Today, tea is the second most widely-consumed beverage in the world. While the most common are black tea, oolong tea, green tea and white tea, herbal tea is beginning to see more widespread popularity due to its health benefits and exquisite taste.
It all began in China 5,000 years ago, perhaps accidentally. According to legend, leaves from a nearby tree fell into boiling water that servants were sanitizing for the emperor, Shen Nung. Luckily, he liked the serendipitous concoction and an idea was born. Tea seaped into all aspects of Chinese society as a remedy, a status symbol and a standard beverage.
Tea was introduced to Japan by a Buddhist priest returning from China in the sixth century. A famous Zen priest wrote that “Tea is the ultimate mental and medical remedy and has the ability to make one’s life more full and complete.” The tea ceremony became such a celebrated event in Japanese culture that it was revered as an art form and played an integral part in feudal negotiations.
A Portuguese missionary in China was the first European to come across tea. In the 16th century, the Portuguese began to ship tea to Lisbon and the Dutch imported tea to Amsterdam, which was then distributed across Europe. By the mid 17th century, tea was in vogue among the wealthy Dutch and many upper-class homes boasted an exclusive tearoom. It was here where milk was first added to tea. As supply increased, the price of tea fell and its popularity became more widespread across classes.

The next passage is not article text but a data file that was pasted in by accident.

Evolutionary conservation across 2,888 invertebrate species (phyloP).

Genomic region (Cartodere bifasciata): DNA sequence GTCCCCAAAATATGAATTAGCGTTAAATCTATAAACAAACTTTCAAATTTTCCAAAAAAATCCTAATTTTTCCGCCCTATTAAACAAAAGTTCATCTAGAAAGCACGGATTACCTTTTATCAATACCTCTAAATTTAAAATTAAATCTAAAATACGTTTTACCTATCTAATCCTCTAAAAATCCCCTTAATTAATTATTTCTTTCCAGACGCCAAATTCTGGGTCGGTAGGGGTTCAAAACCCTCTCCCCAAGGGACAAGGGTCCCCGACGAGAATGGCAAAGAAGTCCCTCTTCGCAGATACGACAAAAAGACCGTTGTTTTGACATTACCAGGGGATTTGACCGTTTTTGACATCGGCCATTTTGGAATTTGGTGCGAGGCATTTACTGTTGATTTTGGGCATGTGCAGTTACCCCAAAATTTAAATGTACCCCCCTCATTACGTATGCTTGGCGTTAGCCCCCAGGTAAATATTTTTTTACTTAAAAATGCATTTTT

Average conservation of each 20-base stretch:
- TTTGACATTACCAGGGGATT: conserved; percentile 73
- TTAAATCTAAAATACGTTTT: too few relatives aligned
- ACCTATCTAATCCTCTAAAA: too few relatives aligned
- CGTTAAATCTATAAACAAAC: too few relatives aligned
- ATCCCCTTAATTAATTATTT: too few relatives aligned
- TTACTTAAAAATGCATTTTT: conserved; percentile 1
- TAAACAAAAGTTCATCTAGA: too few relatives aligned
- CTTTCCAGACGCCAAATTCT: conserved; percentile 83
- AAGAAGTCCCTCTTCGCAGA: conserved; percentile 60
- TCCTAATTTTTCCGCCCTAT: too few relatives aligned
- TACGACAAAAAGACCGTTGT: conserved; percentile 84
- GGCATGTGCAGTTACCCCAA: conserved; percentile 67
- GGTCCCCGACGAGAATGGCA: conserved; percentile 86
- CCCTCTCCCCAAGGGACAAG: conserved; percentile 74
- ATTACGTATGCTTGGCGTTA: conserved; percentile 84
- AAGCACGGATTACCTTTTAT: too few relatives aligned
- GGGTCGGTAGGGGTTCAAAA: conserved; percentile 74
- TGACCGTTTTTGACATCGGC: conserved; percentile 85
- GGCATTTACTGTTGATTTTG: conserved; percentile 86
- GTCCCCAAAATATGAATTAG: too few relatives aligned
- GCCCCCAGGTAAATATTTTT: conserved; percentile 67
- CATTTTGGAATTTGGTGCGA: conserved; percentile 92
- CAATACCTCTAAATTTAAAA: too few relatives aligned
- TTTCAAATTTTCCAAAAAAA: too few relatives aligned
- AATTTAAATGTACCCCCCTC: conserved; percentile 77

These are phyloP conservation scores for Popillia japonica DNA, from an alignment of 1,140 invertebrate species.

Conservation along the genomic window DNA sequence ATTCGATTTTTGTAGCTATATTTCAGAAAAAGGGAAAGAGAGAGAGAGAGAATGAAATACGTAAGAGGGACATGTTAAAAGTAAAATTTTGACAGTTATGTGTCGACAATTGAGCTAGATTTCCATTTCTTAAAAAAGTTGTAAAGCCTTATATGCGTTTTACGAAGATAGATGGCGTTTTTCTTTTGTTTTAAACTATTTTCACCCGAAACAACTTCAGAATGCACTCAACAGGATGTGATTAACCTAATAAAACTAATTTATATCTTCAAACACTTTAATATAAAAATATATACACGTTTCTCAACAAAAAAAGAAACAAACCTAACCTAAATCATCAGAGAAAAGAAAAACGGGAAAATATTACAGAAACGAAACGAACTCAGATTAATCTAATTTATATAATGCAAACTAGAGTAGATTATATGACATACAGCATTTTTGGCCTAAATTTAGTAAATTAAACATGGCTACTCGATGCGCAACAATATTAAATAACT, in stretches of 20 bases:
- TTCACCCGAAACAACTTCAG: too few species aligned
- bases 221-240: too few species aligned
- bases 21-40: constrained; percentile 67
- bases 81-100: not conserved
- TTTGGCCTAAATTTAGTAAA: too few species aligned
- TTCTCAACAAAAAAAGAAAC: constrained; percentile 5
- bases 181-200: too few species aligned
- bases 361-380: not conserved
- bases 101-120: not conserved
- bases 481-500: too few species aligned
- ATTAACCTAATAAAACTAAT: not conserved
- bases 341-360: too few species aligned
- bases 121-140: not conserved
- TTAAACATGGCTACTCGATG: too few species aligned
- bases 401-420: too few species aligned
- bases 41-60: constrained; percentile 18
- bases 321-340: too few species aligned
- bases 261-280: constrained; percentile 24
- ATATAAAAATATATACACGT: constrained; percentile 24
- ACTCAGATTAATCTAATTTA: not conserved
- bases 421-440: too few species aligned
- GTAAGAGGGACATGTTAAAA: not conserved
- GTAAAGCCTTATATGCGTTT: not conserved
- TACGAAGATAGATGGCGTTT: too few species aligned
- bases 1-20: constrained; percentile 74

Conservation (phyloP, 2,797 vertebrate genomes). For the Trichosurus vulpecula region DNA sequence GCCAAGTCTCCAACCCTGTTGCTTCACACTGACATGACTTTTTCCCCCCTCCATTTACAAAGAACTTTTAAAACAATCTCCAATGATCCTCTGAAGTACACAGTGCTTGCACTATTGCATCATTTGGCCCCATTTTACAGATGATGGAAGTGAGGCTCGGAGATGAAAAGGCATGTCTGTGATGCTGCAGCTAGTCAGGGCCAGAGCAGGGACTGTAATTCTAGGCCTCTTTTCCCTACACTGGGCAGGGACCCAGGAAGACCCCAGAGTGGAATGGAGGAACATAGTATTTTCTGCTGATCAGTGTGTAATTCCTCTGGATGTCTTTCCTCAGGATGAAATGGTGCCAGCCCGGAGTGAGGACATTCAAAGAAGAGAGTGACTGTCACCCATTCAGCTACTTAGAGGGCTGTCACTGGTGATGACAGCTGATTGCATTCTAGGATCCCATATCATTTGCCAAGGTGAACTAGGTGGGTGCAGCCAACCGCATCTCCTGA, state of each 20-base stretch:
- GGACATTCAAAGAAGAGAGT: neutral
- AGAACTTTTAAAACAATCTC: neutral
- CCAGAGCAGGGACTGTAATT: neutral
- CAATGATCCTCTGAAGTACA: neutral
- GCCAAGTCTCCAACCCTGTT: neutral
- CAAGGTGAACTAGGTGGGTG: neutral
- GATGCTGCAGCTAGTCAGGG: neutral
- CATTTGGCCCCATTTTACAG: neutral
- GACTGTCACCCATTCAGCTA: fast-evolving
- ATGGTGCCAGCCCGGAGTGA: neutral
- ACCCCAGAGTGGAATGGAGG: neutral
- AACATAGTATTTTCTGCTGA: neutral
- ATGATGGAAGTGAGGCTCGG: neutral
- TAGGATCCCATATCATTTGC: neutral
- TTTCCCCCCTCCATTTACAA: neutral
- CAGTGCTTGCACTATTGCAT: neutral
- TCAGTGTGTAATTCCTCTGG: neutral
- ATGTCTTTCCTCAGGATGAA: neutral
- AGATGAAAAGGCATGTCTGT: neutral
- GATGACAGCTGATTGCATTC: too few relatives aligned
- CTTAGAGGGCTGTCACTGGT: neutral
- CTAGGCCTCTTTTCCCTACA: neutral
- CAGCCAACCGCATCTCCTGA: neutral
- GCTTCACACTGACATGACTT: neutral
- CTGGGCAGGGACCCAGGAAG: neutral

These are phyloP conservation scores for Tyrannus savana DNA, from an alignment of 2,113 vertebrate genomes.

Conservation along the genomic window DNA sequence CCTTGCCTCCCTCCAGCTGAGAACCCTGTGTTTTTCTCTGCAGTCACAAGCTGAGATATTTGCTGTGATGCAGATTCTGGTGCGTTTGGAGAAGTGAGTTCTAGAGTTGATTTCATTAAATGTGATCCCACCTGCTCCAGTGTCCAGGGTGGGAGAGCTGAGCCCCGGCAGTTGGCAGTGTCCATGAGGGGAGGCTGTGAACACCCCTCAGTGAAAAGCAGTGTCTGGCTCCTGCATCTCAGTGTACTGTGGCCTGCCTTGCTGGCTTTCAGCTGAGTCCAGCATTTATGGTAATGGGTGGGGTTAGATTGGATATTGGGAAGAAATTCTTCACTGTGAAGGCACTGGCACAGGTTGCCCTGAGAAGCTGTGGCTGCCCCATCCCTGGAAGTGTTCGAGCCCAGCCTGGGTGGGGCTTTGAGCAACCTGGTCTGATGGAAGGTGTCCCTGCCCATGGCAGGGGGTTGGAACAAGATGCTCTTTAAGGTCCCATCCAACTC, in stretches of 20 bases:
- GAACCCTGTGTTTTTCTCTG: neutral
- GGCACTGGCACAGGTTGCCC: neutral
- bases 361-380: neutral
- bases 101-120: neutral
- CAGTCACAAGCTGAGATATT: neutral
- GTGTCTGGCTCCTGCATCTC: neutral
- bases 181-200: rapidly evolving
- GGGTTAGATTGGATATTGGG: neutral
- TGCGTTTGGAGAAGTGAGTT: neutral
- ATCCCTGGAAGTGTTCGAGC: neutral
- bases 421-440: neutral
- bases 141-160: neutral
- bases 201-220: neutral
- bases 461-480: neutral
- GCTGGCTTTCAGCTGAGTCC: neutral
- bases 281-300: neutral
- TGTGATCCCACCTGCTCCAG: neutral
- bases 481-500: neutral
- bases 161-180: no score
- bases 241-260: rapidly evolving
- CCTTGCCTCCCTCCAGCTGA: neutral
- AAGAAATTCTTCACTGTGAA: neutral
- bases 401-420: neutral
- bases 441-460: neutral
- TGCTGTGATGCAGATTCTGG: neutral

Around 1648, tea became very popular in France, particularly in Paris. Dutch traders also brought tea to New Amsterdam in the Americas (later re-named New York by the British), leading the colonists here to become dedicated tea drinkers.
In the 1660’s, the King of England, Charles II, married a tea-drinking Portuguese Princess, Catherine of Braganza. Tea, imported from India and China by Britain’s East India Company, became such a popular beverage in England that alcohol consumption decreased. As an enormous division of Britain’s international trade, tea was integral in the country’s worldwide dominance.
In 1773, American colonists protested the British government by destroying a large shipment of tea brought across the Atlantic to Boston Harbor by the East India Company. Later known as the Boston Tea Party, this event helped to start the American Revolution.
The great cultures of India have been drinking tea for its medicinal benefits for thousands of years. Sri Lanka, Africa and South America have seen increasing tea production in recent decades. Along with vodka, tea is the national drink of the Russians. In the U.S., the specialty tea market quadrupled from 1993 to 2008.
The history of tea continues to be written each year, with modern tea houses opening all the time across the globe, new varieties to taste and time-honored health benefits re-discovered. At Herbal Philosophy, we look forward to making our own mark in the world of tea.